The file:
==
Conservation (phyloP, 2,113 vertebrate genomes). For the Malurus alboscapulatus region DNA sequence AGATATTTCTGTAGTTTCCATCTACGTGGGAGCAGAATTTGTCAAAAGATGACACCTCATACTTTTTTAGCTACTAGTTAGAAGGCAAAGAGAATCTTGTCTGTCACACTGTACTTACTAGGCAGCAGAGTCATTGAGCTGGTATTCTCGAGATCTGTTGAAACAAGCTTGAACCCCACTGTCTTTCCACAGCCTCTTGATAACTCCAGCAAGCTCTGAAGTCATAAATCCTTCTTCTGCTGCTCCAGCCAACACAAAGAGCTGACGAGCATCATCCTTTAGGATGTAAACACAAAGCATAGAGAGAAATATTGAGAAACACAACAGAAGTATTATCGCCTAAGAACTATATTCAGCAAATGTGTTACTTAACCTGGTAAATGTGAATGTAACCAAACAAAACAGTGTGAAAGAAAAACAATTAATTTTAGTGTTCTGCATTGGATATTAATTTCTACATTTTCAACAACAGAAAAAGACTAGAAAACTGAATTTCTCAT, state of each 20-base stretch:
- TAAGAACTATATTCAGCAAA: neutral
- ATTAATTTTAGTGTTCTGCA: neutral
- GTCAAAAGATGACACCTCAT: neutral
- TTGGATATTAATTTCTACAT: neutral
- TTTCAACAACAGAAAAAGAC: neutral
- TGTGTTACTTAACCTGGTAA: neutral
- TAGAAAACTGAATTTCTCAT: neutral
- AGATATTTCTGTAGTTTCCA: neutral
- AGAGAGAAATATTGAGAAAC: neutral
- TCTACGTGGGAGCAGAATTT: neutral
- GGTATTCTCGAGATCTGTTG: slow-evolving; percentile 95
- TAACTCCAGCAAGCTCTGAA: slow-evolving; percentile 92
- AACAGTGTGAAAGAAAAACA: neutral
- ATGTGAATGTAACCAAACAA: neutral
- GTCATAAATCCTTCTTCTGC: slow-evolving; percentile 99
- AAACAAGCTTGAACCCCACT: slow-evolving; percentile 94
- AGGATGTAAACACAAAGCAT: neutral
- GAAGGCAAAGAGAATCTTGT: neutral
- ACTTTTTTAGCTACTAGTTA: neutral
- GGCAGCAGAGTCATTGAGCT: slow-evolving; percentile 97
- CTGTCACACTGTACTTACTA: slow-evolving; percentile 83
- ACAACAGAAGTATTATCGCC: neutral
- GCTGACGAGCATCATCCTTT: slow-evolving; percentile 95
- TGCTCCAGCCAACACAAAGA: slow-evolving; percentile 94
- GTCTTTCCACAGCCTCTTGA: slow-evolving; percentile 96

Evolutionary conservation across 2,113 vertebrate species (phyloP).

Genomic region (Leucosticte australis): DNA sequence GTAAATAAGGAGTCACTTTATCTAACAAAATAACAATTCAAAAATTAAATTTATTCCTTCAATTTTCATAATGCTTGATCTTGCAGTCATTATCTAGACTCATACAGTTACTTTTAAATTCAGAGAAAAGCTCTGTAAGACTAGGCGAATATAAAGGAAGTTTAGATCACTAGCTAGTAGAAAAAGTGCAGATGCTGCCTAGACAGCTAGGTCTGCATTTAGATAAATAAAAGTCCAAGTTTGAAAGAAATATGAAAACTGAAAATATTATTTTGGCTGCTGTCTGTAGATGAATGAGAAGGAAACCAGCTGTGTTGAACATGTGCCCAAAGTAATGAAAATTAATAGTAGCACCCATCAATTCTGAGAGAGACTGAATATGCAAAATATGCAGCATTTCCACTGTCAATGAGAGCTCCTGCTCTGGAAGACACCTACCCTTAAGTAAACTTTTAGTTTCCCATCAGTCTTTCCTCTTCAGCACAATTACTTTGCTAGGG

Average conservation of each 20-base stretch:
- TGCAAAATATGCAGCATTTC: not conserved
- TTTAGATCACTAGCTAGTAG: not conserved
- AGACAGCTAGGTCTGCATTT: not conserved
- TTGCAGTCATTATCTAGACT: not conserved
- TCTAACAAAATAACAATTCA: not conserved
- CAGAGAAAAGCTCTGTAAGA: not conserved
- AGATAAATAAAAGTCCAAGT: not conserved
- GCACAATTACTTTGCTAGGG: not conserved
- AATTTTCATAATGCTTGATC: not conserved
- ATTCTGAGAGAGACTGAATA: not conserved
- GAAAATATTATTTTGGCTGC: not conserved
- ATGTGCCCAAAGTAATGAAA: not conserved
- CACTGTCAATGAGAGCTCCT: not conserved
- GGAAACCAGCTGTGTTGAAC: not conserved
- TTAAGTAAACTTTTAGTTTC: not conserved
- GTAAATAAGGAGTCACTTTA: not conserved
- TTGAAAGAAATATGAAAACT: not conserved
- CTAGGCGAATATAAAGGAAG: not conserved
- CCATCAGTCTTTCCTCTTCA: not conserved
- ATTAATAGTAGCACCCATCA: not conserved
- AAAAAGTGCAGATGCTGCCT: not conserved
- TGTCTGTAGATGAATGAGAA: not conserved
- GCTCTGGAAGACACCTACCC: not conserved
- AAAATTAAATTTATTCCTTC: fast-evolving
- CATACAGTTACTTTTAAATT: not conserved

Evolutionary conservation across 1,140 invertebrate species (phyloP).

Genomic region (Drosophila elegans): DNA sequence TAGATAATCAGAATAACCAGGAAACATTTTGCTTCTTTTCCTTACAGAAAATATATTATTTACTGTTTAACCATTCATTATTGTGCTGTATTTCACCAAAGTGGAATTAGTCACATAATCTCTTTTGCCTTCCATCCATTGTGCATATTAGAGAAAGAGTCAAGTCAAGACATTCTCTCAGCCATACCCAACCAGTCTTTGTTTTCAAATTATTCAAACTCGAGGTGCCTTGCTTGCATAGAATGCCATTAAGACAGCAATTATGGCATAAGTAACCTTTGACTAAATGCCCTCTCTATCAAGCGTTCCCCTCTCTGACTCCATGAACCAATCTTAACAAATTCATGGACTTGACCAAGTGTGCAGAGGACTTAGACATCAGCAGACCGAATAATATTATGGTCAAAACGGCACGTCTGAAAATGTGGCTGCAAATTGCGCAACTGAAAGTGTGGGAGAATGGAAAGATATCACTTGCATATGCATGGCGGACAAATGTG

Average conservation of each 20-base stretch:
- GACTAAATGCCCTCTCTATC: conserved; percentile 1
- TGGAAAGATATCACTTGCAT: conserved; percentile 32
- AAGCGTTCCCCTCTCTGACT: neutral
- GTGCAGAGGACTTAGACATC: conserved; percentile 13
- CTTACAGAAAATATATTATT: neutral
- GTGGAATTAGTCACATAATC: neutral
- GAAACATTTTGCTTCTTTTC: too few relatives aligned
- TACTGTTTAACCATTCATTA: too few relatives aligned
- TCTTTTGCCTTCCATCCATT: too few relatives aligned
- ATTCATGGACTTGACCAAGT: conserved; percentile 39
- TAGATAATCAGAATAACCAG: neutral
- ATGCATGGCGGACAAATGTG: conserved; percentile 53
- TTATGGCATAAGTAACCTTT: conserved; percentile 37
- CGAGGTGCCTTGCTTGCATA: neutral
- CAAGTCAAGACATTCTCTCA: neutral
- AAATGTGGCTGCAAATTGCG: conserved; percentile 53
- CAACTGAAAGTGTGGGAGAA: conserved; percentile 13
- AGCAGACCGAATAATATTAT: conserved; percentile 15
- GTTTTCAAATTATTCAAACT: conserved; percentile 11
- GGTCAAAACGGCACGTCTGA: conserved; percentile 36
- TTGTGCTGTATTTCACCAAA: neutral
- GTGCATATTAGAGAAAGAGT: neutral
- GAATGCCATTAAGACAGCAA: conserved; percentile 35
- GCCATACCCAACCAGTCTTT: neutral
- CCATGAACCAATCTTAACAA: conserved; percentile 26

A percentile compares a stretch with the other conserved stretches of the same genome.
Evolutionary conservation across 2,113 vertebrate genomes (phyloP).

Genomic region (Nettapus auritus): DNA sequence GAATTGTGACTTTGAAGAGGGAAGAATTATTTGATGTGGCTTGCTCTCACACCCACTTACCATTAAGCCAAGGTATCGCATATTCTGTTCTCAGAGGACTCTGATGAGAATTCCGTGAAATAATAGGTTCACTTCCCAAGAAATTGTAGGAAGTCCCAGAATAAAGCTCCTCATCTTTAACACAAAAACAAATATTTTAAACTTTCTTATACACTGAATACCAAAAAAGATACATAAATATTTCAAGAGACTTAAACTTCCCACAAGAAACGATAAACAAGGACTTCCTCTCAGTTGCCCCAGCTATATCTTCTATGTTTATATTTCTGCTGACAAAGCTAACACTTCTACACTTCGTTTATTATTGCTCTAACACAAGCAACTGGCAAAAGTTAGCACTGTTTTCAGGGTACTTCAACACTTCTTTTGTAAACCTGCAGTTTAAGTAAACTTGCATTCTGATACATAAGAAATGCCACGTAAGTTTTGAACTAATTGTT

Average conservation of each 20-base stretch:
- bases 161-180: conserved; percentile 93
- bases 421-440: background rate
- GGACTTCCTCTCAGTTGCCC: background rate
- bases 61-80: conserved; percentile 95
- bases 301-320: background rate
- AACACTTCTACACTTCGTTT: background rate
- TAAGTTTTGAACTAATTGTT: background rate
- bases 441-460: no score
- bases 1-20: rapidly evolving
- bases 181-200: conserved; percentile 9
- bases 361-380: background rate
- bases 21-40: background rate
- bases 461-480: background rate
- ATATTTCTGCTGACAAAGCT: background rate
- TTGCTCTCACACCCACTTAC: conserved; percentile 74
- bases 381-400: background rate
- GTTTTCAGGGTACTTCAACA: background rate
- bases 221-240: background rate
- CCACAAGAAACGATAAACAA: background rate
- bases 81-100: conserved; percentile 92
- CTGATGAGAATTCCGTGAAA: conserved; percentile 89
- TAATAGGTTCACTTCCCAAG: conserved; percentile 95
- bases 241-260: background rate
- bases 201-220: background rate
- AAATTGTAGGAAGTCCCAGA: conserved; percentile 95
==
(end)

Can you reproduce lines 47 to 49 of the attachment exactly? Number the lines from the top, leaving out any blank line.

- CTAGGCGAATATAAAGGAAG: not conserved
- CCATCAGTCTTTCCTCTTCA: not conserved
- ATTAATAGTAGCACCCATCA: not conserved